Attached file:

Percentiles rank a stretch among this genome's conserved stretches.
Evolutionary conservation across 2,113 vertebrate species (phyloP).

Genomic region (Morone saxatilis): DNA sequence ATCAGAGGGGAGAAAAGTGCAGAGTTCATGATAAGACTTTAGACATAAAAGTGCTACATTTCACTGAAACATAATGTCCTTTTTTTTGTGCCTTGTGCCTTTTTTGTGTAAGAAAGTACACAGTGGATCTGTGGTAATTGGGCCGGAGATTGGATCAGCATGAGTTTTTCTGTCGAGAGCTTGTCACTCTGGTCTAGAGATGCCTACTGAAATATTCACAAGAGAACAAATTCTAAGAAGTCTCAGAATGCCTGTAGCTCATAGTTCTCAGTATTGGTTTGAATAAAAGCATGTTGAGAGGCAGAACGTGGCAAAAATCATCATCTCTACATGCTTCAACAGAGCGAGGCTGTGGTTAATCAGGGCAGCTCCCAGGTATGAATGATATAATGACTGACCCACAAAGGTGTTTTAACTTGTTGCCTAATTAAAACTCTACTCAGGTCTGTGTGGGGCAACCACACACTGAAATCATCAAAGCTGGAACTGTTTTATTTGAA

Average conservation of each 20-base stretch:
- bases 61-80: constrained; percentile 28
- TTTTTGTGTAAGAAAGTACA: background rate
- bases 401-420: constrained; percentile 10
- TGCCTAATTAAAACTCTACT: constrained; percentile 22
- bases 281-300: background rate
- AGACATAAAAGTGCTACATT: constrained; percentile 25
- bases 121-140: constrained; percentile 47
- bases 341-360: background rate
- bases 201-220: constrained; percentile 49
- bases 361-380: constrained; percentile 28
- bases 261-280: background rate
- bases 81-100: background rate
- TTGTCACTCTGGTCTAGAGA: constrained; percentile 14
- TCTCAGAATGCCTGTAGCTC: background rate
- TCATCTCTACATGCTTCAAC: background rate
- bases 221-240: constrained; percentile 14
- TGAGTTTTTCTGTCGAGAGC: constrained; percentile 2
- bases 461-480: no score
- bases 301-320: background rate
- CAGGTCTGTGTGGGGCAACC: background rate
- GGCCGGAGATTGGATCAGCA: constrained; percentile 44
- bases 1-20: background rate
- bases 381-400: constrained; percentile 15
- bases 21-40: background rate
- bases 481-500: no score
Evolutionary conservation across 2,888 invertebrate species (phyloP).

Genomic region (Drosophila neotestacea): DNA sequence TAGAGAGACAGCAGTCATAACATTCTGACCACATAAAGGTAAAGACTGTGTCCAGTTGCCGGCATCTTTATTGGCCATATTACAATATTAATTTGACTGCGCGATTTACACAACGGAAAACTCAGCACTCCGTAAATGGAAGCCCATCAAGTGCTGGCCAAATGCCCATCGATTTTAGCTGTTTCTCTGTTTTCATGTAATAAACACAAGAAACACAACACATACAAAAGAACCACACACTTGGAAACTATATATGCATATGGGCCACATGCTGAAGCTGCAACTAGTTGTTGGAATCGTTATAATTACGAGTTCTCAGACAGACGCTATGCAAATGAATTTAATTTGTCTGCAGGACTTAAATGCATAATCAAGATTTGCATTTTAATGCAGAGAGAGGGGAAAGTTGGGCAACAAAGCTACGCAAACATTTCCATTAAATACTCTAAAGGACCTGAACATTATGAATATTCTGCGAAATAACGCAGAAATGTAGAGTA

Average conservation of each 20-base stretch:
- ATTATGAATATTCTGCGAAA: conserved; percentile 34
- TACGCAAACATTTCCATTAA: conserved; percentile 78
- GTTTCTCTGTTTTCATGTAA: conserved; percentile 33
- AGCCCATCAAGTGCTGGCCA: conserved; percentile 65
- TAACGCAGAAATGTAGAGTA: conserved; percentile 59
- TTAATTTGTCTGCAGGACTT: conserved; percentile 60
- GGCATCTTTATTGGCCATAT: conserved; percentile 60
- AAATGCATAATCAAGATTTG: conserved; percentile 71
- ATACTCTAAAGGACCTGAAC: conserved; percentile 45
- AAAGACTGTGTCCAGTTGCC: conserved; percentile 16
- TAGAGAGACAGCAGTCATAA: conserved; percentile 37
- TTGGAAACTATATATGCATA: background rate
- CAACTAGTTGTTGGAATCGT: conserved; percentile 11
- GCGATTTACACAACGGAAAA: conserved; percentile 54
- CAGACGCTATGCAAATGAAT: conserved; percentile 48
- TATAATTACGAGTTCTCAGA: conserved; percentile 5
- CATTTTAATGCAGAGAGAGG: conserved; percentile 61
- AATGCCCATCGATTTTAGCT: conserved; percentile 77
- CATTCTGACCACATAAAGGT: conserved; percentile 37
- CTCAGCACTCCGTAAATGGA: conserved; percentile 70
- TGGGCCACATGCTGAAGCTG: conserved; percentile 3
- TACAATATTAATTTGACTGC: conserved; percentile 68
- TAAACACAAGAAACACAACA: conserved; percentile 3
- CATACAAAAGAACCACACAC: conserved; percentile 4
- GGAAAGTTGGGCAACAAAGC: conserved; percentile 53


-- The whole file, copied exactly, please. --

Percentiles rank a stretch among this genome's conserved stretches.
Evolutionary conservation across 2,113 vertebrate species (phyloP).

Genomic region (Morone saxatilis): DNA sequence ATCAGAGGGGAGAAAAGTGCAGAGTTCATGATAAGACTTTAGACATAAAAGTGCTACATTTCACTGAAACATAATGTCCTTTTTTTTGTGCCTTGTGCCTTTTTTGTGTAAGAAAGTACACAGTGGATCTGTGGTAATTGGGCCGGAGATTGGATCAGCATGAGTTTTTCTGTCGAGAGCTTGTCACTCTGGTCTAGAGATGCCTACTGAAATATTCACAAGAGAACAAATTCTAAGAAGTCTCAGAATGCCTGTAGCTCATAGTTCTCAGTATTGGTTTGAATAAAAGCATGTTGAGAGGCAGAACGTGGCAAAAATCATCATCTCTACATGCTTCAACAGAGCGAGGCTGTGGTTAATCAGGGCAGCTCCCAGGTATGAATGATATAATGACTGACCCACAAAGGTGTTTTAACTTGTTGCCTAATTAAAACTCTACTCAGGTCTGTGTGGGGCAACCACACACTGAAATCATCAAAGCTGGAACTGTTTTATTTGAA

Average conservation of each 20-base stretch:
- bases 61-80: constrained; percentile 28
- TTTTTGTGTAAGAAAGTACA: background rate
- bases 401-420: constrained; percentile 10
- TGCCTAATTAAAACTCTACT: constrained; percentile 22
- bases 281-300: background rate
- AGACATAAAAGTGCTACATT: constrained; percentile 25
- bases 121-140: constrained; percentile 47
- bases 341-360: background rate
- bases 201-220: constrained; percentile 49
- bases 361-380: constrained; percentile 28
- bases 261-280: background rate
- bases 81-100: background rate
- TTGTCACTCTGGTCTAGAGA: constrained; percentile 14
- TCTCAGAATGCCTGTAGCTC: background rate
- TCATCTCTACATGCTTCAAC: background rate
- bases 221-240: constrained; percentile 14
- TGAGTTTTTCTGTCGAGAGC: constrained; percentile 2
- bases 461-480: no score
- bases 301-320: background rate
- CAGGTCTGTGTGGGGCAACC: background rate
- GGCCGGAGATTGGATCAGCA: constrained; percentile 44
- bases 1-20: background rate
- bases 381-400: constrained; percentile 15
- bases 21-40: background rate
- bases 481-500: no score
Evolutionary conservation across 2,888 invertebrate species (phyloP).

Genomic region (Drosophila neotestacea): DNA sequence TAGAGAGACAGCAGTCATAACATTCTGACCACATAAAGGTAAAGACTGTGTCCAGTTGCCGGCATCTTTATTGGCCATATTACAATATTAATTTGACTGCGCGATTTACACAACGGAAAACTCAGCACTCCGTAAATGGAAGCCCATCAAGTGCTGGCCAAATGCCCATCGATTTTAGCTGTTTCTCTGTTTTCATGTAATAAACACAAGAAACACAACACATACAAAAGAACCACACACTTGGAAACTATATATGCATATGGGCCACATGCTGAAGCTGCAACTAGTTGTTGGAATCGTTATAATTACGAGTTCTCAGACAGACGCTATGCAAATGAATTTAATTTGTCTGCAGGACTTAAATGCATAATCAAGATTTGCATTTTAATGCAGAGAGAGGGGAAAGTTGGGCAACAAAGCTACGCAAACATTTCCATTAAATACTCTAAAGGACCTGAACATTATGAATATTCTGCGAAATAACGCAGAAATGTAGAGTA

Average conservation of each 20-base stretch:
- ATTATGAATATTCTGCGAAA: conserved; percentile 34
- TACGCAAACATTTCCATTAA: conserved; percentile 78
- GTTTCTCTGTTTTCATGTAA: conserved; percentile 33
- AGCCCATCAAGTGCTGGCCA: conserved; percentile 65
- TAACGCAGAAATGTAGAGTA: conserved; percentile 59
- TTAATTTGTCTGCAGGACTT: conserved; percentile 60
- GGCATCTTTATTGGCCATAT: conserved; percentile 60
- AAATGCATAATCAAGATTTG: conserved; percentile 71
- ATACTCTAAAGGACCTGAAC: conserved; percentile 45
- AAAGACTGTGTCCAGTTGCC: conserved; percentile 16
- TAGAGAGACAGCAGTCATAA: conserved; percentile 37
- TTGGAAACTATATATGCATA: background rate
- CAACTAGTTGTTGGAATCGT: conserved; percentile 11
- GCGATTTACACAACGGAAAA: conserved; percentile 54
- CAGACGCTATGCAAATGAAT: conserved; percentile 48
- TATAATTACGAGTTCTCAGA: conserved; percentile 5
- CATTTTAATGCAGAGAGAGG: conserved; percentile 61
- AATGCCCATCGATTTTAGCT: conserved; percentile 77
- CATTCTGACCACATAAAGGT: conserved; percentile 37
- CTCAGCACTCCGTAAATGGA: conserved; percentile 70
- TGGGCCACATGCTGAAGCTG: conserved; percentile 3
- TACAATATTAATTTGACTGC: conserved; percentile 68
- TAAACACAAGAAACACAACA: conserved; percentile 3
- CATACAAAAGAACCACACAC: conserved; percentile 4
- GGAAAGTTGGGCAACAAAGC: conserved; percentile 53